The retina is the light-sensitive tissue that lines the inside of the eye. It transmits light to the brain via the optic nerve. The macula is the functional center of the retina. It gives us the ability to see straight ahead, see small print and appreciate colors.
Many retinal diseases share common symptoms and treatments, but each has unique characteristics. The goal of retinal disease treatments is to stop or slow disease progression and preserve, improve or restore vision.
Age-related macular degeneration (AMD) is a troubling disease and is usually found in individuals over the age of 50. In most cases, the disease affects both eyes and progresses very slowly. Visual symptoms of AMD involve loss of central vision, affecting activities such as reading, driving and watching TV. It is important to point out that macular degeneration does not lead to blindness because peripheral vision is unaffected.
Ninety percent of patients have the so-called dry form of macular degeneration. This form is slowly
progressive and patients rarely suffer from severe vision loss. There is often little that needs or can
Fewer than 10 percent of all patients develop the wet form of macular degeneration. With the latter form,
abnormal “leaky” vessels grow between the layers of the retina. Substantial loss of central (e.g.
reading) vision maybe lost in a few weeks to months.
Branch retinal artery occlusion (BRAO) occurs when retinal arteries have become blocked by, among other things, fat deposits or a blood clot. There is a greater risk of BRAO if there has been any hardening of the arteries in the eye. Sometimes the blockage is caused by a clot carried by the blood from another part of the patient’s body. BRAO can be treated in a variety of ways to bring blood flow back to the eye. This includes ocular massage, re-breathing carbon dioxide and other methods to increase blood flow.
Someone suffering from BRVO will suffer a loss of central vision if the retinal veins blocked are those that nourish, or help to nourish, the macula. The macula is the part of the retina that’s responsible for central vision, so if those veins are blocked, often straight-ahead vision is lost. About 60% of people who suffer from this condition will also suffer central macular vision area swelling. This edema (swelling) will last for about a year in about a third of those people.
People with central retinal artery occlusion (CRAO) can usually see movements and shapes, but little detail. Over time and with proper treatment, 5 to 10% of patients will recover some vision that is useful to them. However, most patients will recover some side vision, but not central vision. Thrombosis is the most likely cause of CRAO; thrombosis is the formation of an abnormal blood clot. The CRAO effectively blocks the main artery to the retina, the light-sensitive nerve layer in the eye. People suffering from a CRAO experience a painless, but sudden loss of vision.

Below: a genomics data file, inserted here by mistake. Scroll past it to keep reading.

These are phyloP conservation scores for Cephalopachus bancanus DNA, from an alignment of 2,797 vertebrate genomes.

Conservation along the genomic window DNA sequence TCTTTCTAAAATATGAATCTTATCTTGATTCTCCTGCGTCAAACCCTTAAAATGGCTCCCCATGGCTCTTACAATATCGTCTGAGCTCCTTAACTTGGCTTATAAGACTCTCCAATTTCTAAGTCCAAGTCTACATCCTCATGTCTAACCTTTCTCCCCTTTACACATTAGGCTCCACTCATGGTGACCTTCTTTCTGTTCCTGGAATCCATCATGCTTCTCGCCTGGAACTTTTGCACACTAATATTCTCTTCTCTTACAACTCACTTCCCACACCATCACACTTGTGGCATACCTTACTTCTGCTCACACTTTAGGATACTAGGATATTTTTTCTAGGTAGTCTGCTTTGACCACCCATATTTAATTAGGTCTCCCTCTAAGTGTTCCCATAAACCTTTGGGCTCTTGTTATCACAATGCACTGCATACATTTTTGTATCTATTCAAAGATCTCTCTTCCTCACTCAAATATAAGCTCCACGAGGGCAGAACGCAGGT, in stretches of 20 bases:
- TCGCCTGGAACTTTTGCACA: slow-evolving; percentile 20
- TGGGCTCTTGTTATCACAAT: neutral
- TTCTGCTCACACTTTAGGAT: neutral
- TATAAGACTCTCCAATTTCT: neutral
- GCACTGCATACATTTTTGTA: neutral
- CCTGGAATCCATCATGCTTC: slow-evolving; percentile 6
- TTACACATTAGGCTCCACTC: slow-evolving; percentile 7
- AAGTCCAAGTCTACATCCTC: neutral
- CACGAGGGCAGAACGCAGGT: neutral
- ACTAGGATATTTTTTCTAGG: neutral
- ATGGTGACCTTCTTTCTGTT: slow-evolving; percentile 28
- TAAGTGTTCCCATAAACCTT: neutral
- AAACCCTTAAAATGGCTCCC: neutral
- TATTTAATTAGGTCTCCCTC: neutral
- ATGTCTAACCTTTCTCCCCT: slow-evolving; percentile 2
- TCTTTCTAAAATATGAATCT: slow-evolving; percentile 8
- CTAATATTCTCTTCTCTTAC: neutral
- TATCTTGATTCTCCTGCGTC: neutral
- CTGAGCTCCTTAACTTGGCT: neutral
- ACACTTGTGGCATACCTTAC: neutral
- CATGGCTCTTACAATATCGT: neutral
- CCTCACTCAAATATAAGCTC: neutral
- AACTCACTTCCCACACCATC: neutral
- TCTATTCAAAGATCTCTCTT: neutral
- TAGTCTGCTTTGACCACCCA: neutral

Although hypertension and diabetes increase the chance of developing a CRVO, most eyes that sustain a CRVO are healthy. Although the exact mechanism is not clear, the main retinal vein gets choked as it enters the eye via the optic nerve. Most patients experience sudden, painless loss of vision. Others may experience loss of vision over a period of weeks. Unfortunately, the loss of vision is permanent. Regular visits with your eye doctor are encouraged to prevent neovascular glaucoma from developing. This rare, painful type of glaucoma can be seen in several settings, but commonly is associated with central retinal vein occlusions. It can be prevented if diagnosed early.
Diabetic retinopathy is a major cause of new blindness in adults. If discovered in time, most cases of vision loss caused by diabetic retinopathy can be prevented. Any adult with diabetes should have their vision checked at least once a year. People with diabetes who are vigilant about having their vision checked regularly can often avoid or prevent vision loss from diabetes.
Panretinal photocoagulation, or PRP (also called scatter laser treatment), is used to treat proliferative diabetic retinopathy (PDR). The goal is to create 1,600 - 2,000 burns in the retina with the hope of reducing the retina's oxygen demand. In treating advanced diabetic retinopathy, the burns are used to destroy the abnormal blood vessels that form in the retina. This has been shown to reduce the risk of severe vision loss for eyes at risk by 50%.
A retinal detachment is a very serious problem that almost always causes blindness unless treated. The appearance of flashing lights, floating objects, or a gray curtain, veil or shadow moving across your field of vision are all indications of a retinal detachment.
Vitreous hemorrhages may cause loss of vision by physical blockage of light. Light cannot be "seen" by the retina. Causes include a tear in the retina, certain vascular abnormalities or conditions such as diabetes. A vitrectomy (removal of the vitreous) can restore vision and is a common procedure for many retinal disorders.